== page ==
I'm studying from C. Shalizi's lecture notes https://www.stat.cmu.edu/~cshalizi/ADAfaEPoV/ .

In the third chapter he introduces the optimal linear estimator of a random variable $Y$ conditioned to another (possibly vector) $X$: $$f(X)=\beta X,\qquad \beta = \frac{1}{\text {Cov}(X,X)}\text {Cov}(X,Y).$$

Defining the error $Y-f(X)=\epsilon$ he states that, in general, $\mathbb E(\epsilon|X)\neq 0$, which I understand.

However, at page 45 he is proving that the Ordinary Least Squares estimators $\hat \beta$ give unbiased estimates of $\beta $ (as far as I understand, without any assumption about the actual correctness of the linear model). Here's the derivation.

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My confusion concerns the step from Eq. (2.24) to (2.25), i.e. the second $+0$. Isn't he assuming here that the conditional expectation is $\mathbb E (\epsilon \vert X)=0$? And, relatedly, why in Eq. (2.24) has the $\mathbb E(|\boldsymbol X = \boldsymbol x)$ for $\mathbb \epsilon$ been replaced by an apparently unconditional expectation mean?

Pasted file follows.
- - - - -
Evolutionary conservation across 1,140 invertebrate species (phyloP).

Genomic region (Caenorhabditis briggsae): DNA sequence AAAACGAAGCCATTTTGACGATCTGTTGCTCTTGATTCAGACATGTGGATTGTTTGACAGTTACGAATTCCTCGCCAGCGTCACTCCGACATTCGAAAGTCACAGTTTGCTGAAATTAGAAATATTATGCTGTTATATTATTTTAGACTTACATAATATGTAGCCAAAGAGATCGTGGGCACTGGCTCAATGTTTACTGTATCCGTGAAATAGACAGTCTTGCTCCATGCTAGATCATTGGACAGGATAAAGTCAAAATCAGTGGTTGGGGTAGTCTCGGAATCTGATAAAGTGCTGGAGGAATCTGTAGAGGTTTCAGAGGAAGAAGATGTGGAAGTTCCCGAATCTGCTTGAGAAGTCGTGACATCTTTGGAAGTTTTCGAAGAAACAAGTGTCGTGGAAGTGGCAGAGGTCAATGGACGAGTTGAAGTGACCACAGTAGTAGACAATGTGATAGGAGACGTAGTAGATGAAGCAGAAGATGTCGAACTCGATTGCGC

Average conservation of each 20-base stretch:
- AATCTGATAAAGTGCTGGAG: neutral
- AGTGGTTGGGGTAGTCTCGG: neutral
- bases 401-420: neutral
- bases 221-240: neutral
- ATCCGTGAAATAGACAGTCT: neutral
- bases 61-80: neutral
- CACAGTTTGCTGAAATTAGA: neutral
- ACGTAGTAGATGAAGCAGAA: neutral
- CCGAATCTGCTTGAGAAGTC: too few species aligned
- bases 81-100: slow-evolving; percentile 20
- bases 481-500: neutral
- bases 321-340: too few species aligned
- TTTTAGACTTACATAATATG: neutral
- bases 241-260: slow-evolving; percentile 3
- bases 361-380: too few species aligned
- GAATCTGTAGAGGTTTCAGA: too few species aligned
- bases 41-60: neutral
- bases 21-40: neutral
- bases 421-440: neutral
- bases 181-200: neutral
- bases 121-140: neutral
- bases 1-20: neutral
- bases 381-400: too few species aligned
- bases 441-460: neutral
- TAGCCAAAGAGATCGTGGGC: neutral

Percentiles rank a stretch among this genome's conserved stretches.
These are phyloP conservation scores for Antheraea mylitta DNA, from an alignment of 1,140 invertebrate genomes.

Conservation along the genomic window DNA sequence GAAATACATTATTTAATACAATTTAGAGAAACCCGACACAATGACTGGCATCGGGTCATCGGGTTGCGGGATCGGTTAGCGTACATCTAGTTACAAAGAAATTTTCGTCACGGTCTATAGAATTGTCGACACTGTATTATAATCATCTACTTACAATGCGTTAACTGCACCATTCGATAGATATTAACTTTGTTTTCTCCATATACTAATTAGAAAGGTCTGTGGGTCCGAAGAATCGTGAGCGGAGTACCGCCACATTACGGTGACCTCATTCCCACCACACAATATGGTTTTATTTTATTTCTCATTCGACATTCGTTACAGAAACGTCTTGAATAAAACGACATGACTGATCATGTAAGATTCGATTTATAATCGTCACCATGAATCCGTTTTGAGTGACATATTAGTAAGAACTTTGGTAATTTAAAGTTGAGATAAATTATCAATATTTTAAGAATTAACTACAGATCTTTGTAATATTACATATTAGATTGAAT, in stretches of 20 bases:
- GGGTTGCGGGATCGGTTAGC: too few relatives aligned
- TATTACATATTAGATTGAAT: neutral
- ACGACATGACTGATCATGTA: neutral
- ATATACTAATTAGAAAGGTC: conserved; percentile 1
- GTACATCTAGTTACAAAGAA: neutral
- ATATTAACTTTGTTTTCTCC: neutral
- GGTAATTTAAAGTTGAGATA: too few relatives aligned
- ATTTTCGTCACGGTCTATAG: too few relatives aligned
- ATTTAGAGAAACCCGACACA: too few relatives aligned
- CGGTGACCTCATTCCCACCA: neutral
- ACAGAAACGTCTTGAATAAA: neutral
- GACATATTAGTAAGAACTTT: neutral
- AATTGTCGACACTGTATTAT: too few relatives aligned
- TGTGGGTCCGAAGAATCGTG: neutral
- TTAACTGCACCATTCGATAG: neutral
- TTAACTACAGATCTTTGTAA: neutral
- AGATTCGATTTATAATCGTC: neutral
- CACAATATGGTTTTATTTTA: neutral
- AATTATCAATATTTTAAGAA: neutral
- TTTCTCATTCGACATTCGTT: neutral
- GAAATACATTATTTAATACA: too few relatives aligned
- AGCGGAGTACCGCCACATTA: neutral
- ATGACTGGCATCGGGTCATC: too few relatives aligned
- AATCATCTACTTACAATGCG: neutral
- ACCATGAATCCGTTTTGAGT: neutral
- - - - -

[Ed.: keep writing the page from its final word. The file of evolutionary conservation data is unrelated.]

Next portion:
After some thought I realized this is probably just an error/typo from the author, which really meant that the unconditional expectation (averaged over the data set $\boldsymbol X=\boldsymbol x$) of the $\hat \beta$ estimator is equal to $\beta$. Indeed, it doesn't make much sense to think of being able to estimate the full regression line by making repeated measurements of $Y$ for few fixed values of $X$... unless the truth is a linear model, for sure :-)

If nobody comes up with corrections or anything to add, I will add the above as answer.

  • $\begingroup$ yes. what you say is correct. formally, it seems that the author is using what is referred to as the tower property: $E(E(\epsilon | X = x)) = E(\epsilon) = 0$. $\endgroup$
    – mlofton
    Commented May 29, 2020 at 22:36

1 Answer 1


If I understand correctly what is being proven, this is just an error/typo from the author.

The linear coefficient estimator(s) $\hat \beta$ is conditionally (over the input data) unbiased only if the underlying process is truly linear.

On the other hand, $\hat \beta$ is an unconditionally unbiased estimator of the optimal linear predictor. This can be formally proved by integrating Eq. (2.24) over the marginal $X$ distribution and using the tower property as pointed out by @mlofton.


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